Deciding on grades for the Rangers top six forwards is a bit tricky given John Tortorella’s penchant for mixing his lines and moving players up and down the line up because of his almost infamous lack of patience. Who knows, maybe his propensity for constant change had a part to play in his dismissal. That all said; with another Rangers season over (in underwhelming style) let’s look at the Rangers offensive producers.
It’s probably not in my best interests to admit this when hoping you read to the end, but I have no idea what has happened to Brad Richards or how to explain his startling fall from grace. Richards was brought in to remedy the Rangers depth issues at center and to help improve an under performing powerplay. He’s done anything but in either aspect. Richards followed up an acceptable first year as a Ranger with a disastrous second.
His regular season was full of scoreless streaks, a lack of confidence (that got worse as the season progressed), and his mere presence on the powerplay became enough to worsen the unit. Richards’ game has disintegrated to the point that every beat writer has already written him off as a buy out this summer. What makes Richards’ season somewhat puzzling is the hot streak of sorts at the end of the regular season that offered one final slither of hope that he was rebounding. It was a false dawn. It’s highly likely his last days as a Ranger were spent in the press box. Grade: F
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Per Dan Rosen, injured winger Ryane Clowe is on the ice for practice today. Clowe has been out since Game Five of the Washington series with a likely concussion. While this is always promising news, let’s remember that Marc Staal has been practicing for a while, and he’s only played in one playoff game. This is a hopeful sign, but until we hear confirmation he is playing, it is still just a hopeful sign.
Andrew Gross is reporting that Darroll Powe is on the ice at practice as well. Anton Stralman and Chris Kreider were not at the optional.
Per Pat Leonard, Marc Staal, Ryane Clowe, and Darroll Powe are all out for tonight’s Game Seven in Washington. Powe and Clowe didn’t even travel with the team for the game tonight. With these three out, expect the same lineup as Game Six. It’s worth noting that the Rangers have not dressed their top lineup at all during the postseason.
Per Dan Rosen, Ryane Clowe said there is a “good chance” he plays tonight. Clowe, who hasn’t skated in the playoffs, will likely take the place of the injured Darroll Powe. Powe appeared to suffer a concussion in the Game Three victory, as he left in the first period and did not return. Powe, who suffered a concussion earlier this season, is likely done for the playoffs if this news is true.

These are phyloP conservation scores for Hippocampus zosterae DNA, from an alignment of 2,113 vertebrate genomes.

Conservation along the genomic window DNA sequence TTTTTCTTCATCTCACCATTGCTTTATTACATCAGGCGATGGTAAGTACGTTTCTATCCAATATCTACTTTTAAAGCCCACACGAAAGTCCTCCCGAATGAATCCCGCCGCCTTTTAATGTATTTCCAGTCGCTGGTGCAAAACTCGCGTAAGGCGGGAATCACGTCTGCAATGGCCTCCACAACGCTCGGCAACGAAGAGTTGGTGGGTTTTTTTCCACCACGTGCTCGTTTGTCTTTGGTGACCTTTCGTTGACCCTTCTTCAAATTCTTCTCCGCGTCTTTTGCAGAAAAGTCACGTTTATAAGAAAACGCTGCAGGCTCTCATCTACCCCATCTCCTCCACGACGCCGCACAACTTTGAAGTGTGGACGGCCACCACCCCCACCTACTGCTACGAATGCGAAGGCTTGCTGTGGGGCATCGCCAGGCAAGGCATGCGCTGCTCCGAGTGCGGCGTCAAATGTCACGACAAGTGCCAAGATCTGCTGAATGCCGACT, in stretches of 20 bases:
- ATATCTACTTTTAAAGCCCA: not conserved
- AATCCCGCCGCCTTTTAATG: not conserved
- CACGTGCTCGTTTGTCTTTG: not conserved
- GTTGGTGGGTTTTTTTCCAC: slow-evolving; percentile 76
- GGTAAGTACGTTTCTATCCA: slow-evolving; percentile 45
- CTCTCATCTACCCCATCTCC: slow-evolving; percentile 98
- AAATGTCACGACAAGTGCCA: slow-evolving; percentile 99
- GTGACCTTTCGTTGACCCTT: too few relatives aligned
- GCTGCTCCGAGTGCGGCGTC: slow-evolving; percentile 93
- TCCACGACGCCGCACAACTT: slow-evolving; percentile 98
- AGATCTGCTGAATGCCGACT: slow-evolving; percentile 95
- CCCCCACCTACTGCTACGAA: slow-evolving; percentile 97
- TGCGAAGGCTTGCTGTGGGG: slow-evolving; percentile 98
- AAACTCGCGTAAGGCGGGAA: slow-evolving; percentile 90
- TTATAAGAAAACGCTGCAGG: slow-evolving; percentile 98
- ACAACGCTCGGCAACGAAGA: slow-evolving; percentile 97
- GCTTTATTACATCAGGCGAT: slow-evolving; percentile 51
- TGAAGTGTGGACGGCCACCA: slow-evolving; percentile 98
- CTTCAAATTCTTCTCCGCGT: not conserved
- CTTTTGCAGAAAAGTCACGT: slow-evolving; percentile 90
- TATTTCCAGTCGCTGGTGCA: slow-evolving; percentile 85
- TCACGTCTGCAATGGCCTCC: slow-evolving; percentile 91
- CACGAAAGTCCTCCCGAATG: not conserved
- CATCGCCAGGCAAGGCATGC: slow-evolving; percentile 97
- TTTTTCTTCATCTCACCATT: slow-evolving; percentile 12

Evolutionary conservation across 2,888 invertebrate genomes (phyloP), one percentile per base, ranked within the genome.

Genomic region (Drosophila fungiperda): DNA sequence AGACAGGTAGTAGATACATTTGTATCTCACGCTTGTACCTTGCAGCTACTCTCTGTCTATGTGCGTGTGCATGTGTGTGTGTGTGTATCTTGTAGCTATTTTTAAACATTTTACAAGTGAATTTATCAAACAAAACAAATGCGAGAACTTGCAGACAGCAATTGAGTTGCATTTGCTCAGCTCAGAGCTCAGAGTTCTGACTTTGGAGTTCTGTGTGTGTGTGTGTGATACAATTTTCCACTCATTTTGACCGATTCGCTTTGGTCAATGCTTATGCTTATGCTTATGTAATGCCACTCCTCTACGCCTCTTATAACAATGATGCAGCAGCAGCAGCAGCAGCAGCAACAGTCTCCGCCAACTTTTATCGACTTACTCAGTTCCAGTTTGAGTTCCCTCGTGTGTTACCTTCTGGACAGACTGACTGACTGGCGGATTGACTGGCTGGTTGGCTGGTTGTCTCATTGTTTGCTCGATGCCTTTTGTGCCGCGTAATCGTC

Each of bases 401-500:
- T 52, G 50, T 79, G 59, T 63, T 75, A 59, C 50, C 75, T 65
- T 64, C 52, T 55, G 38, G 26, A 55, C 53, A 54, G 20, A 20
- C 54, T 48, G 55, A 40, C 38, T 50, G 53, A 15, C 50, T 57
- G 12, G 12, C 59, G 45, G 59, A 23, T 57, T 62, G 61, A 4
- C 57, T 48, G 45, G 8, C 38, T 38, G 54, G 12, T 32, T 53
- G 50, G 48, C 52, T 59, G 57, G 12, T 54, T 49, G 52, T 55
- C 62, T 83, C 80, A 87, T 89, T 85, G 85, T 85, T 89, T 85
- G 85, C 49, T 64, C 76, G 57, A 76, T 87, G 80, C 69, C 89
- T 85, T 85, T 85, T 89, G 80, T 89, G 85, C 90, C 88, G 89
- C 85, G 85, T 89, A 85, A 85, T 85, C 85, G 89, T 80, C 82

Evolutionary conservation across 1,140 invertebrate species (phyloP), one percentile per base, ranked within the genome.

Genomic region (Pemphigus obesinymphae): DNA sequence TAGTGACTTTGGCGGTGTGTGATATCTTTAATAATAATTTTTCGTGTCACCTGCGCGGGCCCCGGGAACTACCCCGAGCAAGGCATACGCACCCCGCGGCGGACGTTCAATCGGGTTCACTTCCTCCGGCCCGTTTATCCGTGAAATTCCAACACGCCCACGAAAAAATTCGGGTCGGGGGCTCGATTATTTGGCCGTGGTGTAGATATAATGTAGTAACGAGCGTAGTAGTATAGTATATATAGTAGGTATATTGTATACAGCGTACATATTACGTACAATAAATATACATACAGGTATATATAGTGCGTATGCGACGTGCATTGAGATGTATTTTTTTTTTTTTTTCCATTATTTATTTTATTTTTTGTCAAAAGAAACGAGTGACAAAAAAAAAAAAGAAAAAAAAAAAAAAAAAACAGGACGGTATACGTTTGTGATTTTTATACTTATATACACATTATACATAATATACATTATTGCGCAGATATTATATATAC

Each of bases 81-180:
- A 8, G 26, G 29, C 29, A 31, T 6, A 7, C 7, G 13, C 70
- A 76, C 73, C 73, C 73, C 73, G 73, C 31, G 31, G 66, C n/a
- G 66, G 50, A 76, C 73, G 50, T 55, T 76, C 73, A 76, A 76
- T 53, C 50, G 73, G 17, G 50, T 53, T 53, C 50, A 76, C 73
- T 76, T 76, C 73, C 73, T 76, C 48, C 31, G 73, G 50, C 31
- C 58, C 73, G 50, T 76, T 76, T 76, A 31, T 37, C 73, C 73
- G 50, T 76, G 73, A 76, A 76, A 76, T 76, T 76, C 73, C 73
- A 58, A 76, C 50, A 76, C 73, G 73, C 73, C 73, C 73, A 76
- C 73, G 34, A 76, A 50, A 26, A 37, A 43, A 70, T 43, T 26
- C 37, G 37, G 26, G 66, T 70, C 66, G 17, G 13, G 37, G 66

Per Dan Rosen, Ryane Clowe left the optional skate early this morning, while Arron Asham stayed on the ice a bit longer. This generally suggests that Asham will be a scratch, and Clowe will make his return to the lineup. Rosen also noted that Marc Staal is physically ready (reading between the lines of his tweet), but it’s more of a mental thing with Staal. He has to be able to play without feeling like his decision-making will burden the team.
Naturally, Torts isn’t revealing any of his lineup decisions until the warmups, so don’t expect any updates until just before puck drop.
Howard Simmons/New York Daily News
- This is a rare trade where I think both sides have been pleasantly surprised with what they ended up with. Columbus fans seem giddy with what Marian Gaborik has done so far and almost in disbelief that the Rangers didn’t know what they had in him, along with Artem Anisimov and Brandon Dubinsky. On the flip side, few Rangers fans knew much of anything about any of Derick Brassard, Derek Dorsett and John Moore, but Brassard has already shown flashes that suggest he could single-handedly make up for a lot of Gaborik’s production, Dorsett sounds like he’ll be a perfect Blueshirt soldier whenever he takes the ice, and watching Moore skate has made it hard not to think of what Ryan McDonagh’s greatest quality does for him. It seems pretty clear that both teams came out of the deal better than they were before.
- Blue Jackets beat writer Aaron Portzline raised eyebrows when he wrote that Dorsett might have been the toughest player for Columbus to part with. It sounds a little surprising given the obvious skills of Brassard and the potential of Moore, but neither of those players had established themselves as go-to players for the Blue Jackets yet. Dorsett was an alternate captain with a decorated history of standing up for teammates, playing his heart out and doing generally everything that coach John Tortorella loves. Will he be the next Brandon Prust in New York? The comparison certainly seems to make sense. Read more »